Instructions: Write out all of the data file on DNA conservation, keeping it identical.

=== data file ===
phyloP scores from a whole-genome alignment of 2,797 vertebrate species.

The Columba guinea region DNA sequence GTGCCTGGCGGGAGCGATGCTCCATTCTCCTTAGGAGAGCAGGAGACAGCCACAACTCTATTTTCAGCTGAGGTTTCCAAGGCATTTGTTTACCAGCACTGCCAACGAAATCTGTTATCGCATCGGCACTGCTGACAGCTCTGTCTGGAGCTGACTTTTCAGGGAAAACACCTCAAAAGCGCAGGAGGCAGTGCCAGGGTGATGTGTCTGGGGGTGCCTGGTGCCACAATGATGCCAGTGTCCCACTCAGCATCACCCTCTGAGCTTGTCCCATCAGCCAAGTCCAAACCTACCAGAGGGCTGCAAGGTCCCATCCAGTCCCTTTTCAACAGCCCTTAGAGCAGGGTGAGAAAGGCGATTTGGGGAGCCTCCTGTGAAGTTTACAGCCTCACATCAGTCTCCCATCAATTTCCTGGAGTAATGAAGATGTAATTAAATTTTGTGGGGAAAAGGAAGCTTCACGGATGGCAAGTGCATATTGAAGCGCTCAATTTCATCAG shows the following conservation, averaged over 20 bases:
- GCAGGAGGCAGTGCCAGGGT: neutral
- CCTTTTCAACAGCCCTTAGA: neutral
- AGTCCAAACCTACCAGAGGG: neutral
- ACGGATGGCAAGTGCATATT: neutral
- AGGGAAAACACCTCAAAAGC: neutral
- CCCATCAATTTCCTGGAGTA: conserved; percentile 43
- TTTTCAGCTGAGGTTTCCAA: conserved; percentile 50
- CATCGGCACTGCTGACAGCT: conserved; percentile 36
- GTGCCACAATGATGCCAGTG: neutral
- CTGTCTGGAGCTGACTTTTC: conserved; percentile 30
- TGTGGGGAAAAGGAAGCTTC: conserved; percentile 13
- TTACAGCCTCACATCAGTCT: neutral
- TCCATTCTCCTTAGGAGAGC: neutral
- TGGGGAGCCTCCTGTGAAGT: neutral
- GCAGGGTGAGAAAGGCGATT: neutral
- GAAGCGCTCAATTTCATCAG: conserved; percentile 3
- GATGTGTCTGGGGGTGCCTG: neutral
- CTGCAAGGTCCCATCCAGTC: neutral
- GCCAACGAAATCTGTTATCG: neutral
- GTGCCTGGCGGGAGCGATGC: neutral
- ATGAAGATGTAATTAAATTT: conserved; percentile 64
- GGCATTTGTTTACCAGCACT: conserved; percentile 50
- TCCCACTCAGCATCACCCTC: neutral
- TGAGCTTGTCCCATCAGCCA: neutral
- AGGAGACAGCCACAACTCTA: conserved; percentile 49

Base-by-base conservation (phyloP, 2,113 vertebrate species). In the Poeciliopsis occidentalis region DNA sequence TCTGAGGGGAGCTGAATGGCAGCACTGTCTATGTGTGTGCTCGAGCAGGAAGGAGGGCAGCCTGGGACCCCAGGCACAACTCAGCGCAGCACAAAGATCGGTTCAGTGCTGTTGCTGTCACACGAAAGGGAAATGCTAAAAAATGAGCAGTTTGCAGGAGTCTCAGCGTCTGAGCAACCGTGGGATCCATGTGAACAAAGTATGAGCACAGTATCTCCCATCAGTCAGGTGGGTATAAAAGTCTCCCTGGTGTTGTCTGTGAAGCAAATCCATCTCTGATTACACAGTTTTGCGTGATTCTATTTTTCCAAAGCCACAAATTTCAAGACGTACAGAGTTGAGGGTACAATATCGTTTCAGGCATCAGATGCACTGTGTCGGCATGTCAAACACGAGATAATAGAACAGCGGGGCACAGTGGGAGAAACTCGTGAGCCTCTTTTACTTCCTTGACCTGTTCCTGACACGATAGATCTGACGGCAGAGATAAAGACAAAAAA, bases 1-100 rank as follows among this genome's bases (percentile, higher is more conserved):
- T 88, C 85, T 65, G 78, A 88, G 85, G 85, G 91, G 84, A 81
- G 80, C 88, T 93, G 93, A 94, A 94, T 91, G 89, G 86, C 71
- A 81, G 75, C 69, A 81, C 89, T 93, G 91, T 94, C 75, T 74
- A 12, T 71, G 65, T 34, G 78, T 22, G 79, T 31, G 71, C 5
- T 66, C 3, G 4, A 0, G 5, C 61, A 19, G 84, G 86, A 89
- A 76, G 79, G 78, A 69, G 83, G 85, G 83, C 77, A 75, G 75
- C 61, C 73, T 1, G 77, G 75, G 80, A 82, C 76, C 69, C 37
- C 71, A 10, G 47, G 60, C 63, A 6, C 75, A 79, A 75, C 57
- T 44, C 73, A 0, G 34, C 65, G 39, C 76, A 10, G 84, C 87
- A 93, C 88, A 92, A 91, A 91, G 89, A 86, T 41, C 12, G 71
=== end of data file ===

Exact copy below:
phyloP scores from a whole-genome alignment of 2,797 vertebrate species.

The Columba guinea region DNA sequence GTGCCTGGCGGGAGCGATGCTCCATTCTCCTTAGGAGAGCAGGAGACAGCCACAACTCTATTTTCAGCTGAGGTTTCCAAGGCATTTGTTTACCAGCACTGCCAACGAAATCTGTTATCGCATCGGCACTGCTGACAGCTCTGTCTGGAGCTGACTTTTCAGGGAAAACACCTCAAAAGCGCAGGAGGCAGTGCCAGGGTGATGTGTCTGGGGGTGCCTGGTGCCACAATGATGCCAGTGTCCCACTCAGCATCACCCTCTGAGCTTGTCCCATCAGCCAAGTCCAAACCTACCAGAGGGCTGCAAGGTCCCATCCAGTCCCTTTTCAACAGCCCTTAGAGCAGGGTGAGAAAGGCGATTTGGGGAGCCTCCTGTGAAGTTTACAGCCTCACATCAGTCTCCCATCAATTTCCTGGAGTAATGAAGATGTAATTAAATTTTGTGGGGAAAAGGAAGCTTCACGGATGGCAAGTGCATATTGAAGCGCTCAATTTCATCAG shows the following conservation, averaged over 20 bases:
- GCAGGAGGCAGTGCCAGGGT: neutral
- CCTTTTCAACAGCCCTTAGA: neutral
- AGTCCAAACCTACCAGAGGG: neutral
- ACGGATGGCAAGTGCATATT: neutral
- AGGGAAAACACCTCAAAAGC: neutral
- CCCATCAATTTCCTGGAGTA: conserved; percentile 43
- TTTTCAGCTGAGGTTTCCAA: conserved; percentile 50
- CATCGGCACTGCTGACAGCT: conserved; percentile 36
- GTGCCACAATGATGCCAGTG: neutral
- CTGTCTGGAGCTGACTTTTC: conserved; percentile 30
- TGTGGGGAAAAGGAAGCTTC: conserved; percentile 13
- TTACAGCCTCACATCAGTCT: neutral
- TCCATTCTCCTTAGGAGAGC: neutral
- TGGGGAGCCTCCTGTGAAGT: neutral
- GCAGGGTGAGAAAGGCGATT: neutral
- GAAGCGCTCAATTTCATCAG: conserved; percentile 3
- GATGTGTCTGGGGGTGCCTG: neutral
- CTGCAAGGTCCCATCCAGTC: neutral
- GCCAACGAAATCTGTTATCG: neutral
- GTGCCTGGCGGGAGCGATGC: neutral
- ATGAAGATGTAATTAAATTT: conserved; percentile 64
- GGCATTTGTTTACCAGCACT: conserved; percentile 50
- TCCCACTCAGCATCACCCTC: neutral
- TGAGCTTGTCCCATCAGCCA: neutral
- AGGAGACAGCCACAACTCTA: conserved; percentile 49

Base-by-base conservation (phyloP, 2,113 vertebrate species). In the Poeciliopsis occidentalis region DNA sequence TCTGAGGGGAGCTGAATGGCAGCACTGTCTATGTGTGTGCTCGAGCAGGAAGGAGGGCAGCCTGGGACCCCAGGCACAACTCAGCGCAGCACAAAGATCGGTTCAGTGCTGTTGCTGTCACACGAAAGGGAAATGCTAAAAAATGAGCAGTTTGCAGGAGTCTCAGCGTCTGAGCAACCGTGGGATCCATGTGAACAAAGTATGAGCACAGTATCTCCCATCAGTCAGGTGGGTATAAAAGTCTCCCTGGTGTTGTCTGTGAAGCAAATCCATCTCTGATTACACAGTTTTGCGTGATTCTATTTTTCCAAAGCCACAAATTTCAAGACGTACAGAGTTGAGGGTACAATATCGTTTCAGGCATCAGATGCACTGTGTCGGCATGTCAAACACGAGATAATAGAACAGCGGGGCACAGTGGGAGAAACTCGTGAGCCTCTTTTACTTCCTTGACCTGTTCCTGACACGATAGATCTGACGGCAGAGATAAAGACAAAAAA, bases 1-100 rank as follows among this genome's bases (percentile, higher is more conserved):
- T 88, C 85, T 65, G 78, A 88, G 85, G 85, G 91, G 84, A 81
- G 80, C 88, T 93, G 93, A 94, A 94, T 91, G 89, G 86, C 71
- A 81, G 75, C 69, A 81, C 89, T 93, G 91, T 94, C 75, T 74
- A 12, T 71, G 65, T 34, G 78, T 22, G 79, T 31, G 71, C 5
- T 66, C 3, G 4, A 0, G 5, C 61, A 19, G 84, G 86, A 89
- A 76, G 79, G 78, A 69, G 83, G 85, G 83, C 77, A 75, G 75
- C 61, C 73, T 1, G 77, G 75, G 80, A 82, C 76, C 69, C 37
- C 71, A 10, G 47, G 60, C 63, A 6, C 75, A 79, A 75, C 57
- T 44, C 73, A 0, G 34, C 65, G 39, C 76, A 10, G 84, C 87
- A 93, C 88, A 92, A 91, A 91, G 89, A 86, T 41, C 12, G 71